At bedtime the other night the 6 year old Original Pigtail Pal gave me some sass over saying her Thankfuls & Gratefuls. I asked if she was thankful for her warm blankets and clean, cozy home; her healthy body; her books and toys and art supplies; her closet full of clothes; the food she and her friends devoured during a playdate earlier in the night.
She then said she didn’t care about any of that because she didn’t have a dolphin. She is convinced we can keep one in our backyard, or in tubes suspended from the ceiling of the bedroom she
controls shares with her little brother. We talked a little bit more, and she eventually came around to share some thoughtful Thankfuls & Gratefuls with me. Then she started asking some questions about children around the world who don’t have blankets. For awhile now she has been very disturbed by the fact that there are children who don’t have beds and enough blankets to keep them warm at night. I answered her questions, but was exhausted and started to drift off to sleep.
I woke up to her crying. Little sniffs and whimpers that soon crescendoed into sobs. Between gulps for air she demanded to talk to President Obama about why he hasn’t brought the children to live in the houses that are for sale in America, and give them the blankets and toys and food they need. She bawled about needing to fly to Africa to play with the children and make them happy, and then roped Secretary Clinton into her tirade of government officials she perceived to be failing our world’s children. I tried explaining the complicated issue in a way that an over-tired six year old would understand at ten o’clock at night, but little mama wasn’t having it. She had worked herself up to the point that every statement she made was punctuated with a stern finger in the air. Amelia made a list of points that would be in her letter she wanted addressed by President Obama. I could see and feel her little heart aching, and her mind spinning.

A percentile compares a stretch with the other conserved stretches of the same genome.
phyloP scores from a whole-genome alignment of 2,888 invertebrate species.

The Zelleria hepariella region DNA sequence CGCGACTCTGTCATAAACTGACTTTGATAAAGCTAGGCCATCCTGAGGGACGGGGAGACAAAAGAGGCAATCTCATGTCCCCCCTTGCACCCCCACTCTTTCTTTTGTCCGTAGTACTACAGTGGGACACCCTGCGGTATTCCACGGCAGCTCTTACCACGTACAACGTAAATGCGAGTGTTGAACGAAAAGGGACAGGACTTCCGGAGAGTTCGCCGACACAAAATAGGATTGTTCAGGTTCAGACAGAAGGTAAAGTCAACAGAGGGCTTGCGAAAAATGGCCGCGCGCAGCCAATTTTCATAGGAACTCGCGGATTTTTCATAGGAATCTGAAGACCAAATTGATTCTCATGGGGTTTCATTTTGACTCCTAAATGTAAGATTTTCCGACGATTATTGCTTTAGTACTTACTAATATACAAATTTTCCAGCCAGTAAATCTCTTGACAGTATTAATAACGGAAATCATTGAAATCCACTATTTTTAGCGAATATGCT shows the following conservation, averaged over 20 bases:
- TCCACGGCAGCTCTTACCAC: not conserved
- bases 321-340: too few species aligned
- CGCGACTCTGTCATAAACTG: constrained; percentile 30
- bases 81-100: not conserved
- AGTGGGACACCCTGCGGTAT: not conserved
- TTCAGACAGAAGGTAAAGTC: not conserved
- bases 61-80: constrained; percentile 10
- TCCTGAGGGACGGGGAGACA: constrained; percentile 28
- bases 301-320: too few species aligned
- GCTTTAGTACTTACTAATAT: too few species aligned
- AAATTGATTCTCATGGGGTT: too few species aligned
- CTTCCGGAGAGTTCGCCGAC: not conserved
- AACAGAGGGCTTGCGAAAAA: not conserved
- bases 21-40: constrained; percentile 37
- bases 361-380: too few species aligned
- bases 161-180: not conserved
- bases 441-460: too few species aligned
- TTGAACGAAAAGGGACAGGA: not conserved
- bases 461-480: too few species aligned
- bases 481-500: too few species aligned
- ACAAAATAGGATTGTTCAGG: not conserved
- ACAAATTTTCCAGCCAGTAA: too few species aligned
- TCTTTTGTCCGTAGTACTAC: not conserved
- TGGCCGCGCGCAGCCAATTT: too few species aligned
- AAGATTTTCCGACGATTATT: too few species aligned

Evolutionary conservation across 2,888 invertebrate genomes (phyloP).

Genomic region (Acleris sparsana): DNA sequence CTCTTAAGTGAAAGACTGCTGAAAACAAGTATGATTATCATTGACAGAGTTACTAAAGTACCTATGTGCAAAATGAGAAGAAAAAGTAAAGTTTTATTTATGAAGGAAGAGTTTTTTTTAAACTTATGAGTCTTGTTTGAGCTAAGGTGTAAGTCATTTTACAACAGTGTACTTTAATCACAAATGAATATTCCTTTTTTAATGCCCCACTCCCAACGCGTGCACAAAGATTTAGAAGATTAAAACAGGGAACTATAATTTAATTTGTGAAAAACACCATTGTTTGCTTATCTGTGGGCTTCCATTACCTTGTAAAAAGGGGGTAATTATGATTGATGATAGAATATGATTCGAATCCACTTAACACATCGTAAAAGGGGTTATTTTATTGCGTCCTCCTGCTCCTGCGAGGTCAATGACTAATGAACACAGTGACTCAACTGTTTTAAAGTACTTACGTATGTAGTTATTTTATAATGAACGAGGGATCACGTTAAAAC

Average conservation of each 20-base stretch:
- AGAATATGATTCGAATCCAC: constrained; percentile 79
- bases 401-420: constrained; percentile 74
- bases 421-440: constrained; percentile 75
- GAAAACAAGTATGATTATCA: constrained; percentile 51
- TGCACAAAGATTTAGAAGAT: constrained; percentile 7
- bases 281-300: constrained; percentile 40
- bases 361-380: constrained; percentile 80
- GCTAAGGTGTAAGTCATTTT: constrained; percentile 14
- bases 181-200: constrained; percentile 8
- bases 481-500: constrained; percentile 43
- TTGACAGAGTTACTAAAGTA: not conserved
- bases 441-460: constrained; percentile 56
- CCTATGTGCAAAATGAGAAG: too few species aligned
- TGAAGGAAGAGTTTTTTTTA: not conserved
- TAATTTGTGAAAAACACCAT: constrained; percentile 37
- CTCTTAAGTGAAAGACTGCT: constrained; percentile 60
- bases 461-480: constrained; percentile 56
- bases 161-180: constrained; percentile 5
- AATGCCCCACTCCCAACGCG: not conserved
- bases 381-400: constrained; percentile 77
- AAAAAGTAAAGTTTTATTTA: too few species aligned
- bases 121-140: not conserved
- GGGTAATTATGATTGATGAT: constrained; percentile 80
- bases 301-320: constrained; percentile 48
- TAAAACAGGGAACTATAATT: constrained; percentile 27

She finally calmed down, and asked if I would tell her about the day her Uncle Eric and I were in South Africa and played with the children. She was referring to the time my brother and I visited a Cape Town township (that’s the polite word for AIDS-stricken shanty town) and spent the day talking with residents, and playing with the children in the dusty streets. I always make a point to explain the level of poverty these people live in, but that my entire day was spent with people laughing and smiling and happy children running everywhere.
Amelia asked if in the morning she could use her allowance to send her blankets and toys to the children in Africa and then buy them houses here in America. I explained to her that removing children from their homes wasn’t the answer, that we needed to find ways to make their homes better places. I explained how important children were to the countries they were born in. I reminded her that there were many poor children in America, and even right in our own city. I told her about my friend Erin in Nepal who builds schools for girls, and my friend Cristianne in South Africa who helps AIDS orphans. Amelia adored Cristianne when she was living here in the States, and that seemed to be the magic that got her to settle into sleep for the night.